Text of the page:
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Midsouth Chamber of Commerece Essays

Midsouth Chamber of Commerce entities involved in issue:
* Vice President Leon Lassiter
* Territory Managers
* Marketing Support Supervisor
* Staff
* Lack of access to new computer system
* Problems with using old systems
Midsouth Chamber of Commerce Vice President Leon Lassiter is in the middle of transiting systems with several problems arising. Several workstations have had something happened to their data causing several processes to be done manually causing a major inconvenience to workers. As well as Marketing staff has been unable to access the new system causing their work to stop all together. Overall Vice President Lassiter feels the approach to the management of Information Technology is lacking and needs to be further developed to begin a more effective utilization of systems. Background
In the early part of the 20th century the Midsouth area was heavily reliant on the transportation system for economic growth. Due to poor legislative decisions several communities of the Midsouth were unable to achieve sustainable access to transportation. Which led to a slowing of business growth. Hence why the local communities of the Midsouth formed the MSCC to lobby legislature on this issue. Transportation services was the main issue the MSCC fought for until the 1930’s, at which time several more roles were added. Issues such as banking laws, industrial development and business taxes were added to the charter. This change brought about more staff and members, by 1988 the MSCC had 14 dedicated staff members and 3000 businesses and individuals. Along with an annual budget of $1,720,000. From there the MSCC only grew, by 2000 staff size nearly doubled to 24 members.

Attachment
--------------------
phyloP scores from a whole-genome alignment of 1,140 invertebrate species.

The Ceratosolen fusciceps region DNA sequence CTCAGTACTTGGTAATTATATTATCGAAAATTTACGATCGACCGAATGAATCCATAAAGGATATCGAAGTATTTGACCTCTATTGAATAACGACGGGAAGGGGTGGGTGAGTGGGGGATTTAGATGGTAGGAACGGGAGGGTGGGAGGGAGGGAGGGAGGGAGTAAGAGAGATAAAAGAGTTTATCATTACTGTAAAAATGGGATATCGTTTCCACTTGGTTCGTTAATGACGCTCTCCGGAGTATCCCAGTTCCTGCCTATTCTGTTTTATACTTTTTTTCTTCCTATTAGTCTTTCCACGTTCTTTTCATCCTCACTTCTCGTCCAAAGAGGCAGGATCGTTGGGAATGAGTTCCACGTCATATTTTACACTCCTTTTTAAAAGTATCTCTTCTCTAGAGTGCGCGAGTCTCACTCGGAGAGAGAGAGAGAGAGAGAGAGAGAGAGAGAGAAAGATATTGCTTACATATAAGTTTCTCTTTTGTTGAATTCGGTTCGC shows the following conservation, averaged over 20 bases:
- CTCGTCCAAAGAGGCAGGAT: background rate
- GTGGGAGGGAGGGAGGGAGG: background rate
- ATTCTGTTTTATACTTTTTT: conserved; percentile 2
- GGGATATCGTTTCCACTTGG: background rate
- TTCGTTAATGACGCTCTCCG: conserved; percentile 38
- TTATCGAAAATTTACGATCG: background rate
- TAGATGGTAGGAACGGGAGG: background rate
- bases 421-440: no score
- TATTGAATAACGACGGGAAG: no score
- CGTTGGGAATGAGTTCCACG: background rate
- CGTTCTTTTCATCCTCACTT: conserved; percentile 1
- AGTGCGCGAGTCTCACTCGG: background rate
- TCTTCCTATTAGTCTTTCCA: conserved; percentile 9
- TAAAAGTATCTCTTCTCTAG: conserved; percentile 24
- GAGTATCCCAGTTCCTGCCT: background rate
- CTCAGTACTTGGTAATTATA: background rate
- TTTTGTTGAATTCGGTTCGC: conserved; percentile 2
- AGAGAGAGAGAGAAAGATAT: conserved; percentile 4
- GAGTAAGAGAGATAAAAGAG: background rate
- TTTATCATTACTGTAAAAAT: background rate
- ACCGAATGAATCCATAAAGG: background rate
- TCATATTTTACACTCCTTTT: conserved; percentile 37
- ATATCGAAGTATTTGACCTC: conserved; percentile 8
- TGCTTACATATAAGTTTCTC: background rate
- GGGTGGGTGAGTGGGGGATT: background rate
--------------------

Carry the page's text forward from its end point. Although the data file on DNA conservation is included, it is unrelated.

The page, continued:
In 1988 a reserve account was also developed in the amount of $1.5 million which had been reduced to $250,000 by 2000. Also membership dropped to 2300 businesses due to the Internet boom taking away several of the manufacturing plants in the area. At this point the MSCC was facing several problems including halting the drastic growth due to being unable to fulfill the annual budget. A severe need of reducing costs is in order before any growth can be envisioned or enacted. Vice President Leon Lassiter came to MSCC in 2000 to help increase profitability and membership. After quickly settling in Leon began a review detailing all programs, departments and processes within MSCC. He discovered that the marketing support functions were much better off than the sales functions. As well as he also found that the current information system was limited in its abilities. As a concern of security no staff member had access to all the data necessary to operate the marketing and sales activities in an efficient manner. Discussion
Since Lassiter came on board MSCC several areas have improved within the Marketing department after some reorganization. A growing concern, however was how the MSCC would continue to use Information in an effective manner that drove revenue streams to newer heights. Some of the questions that needed to be considered were: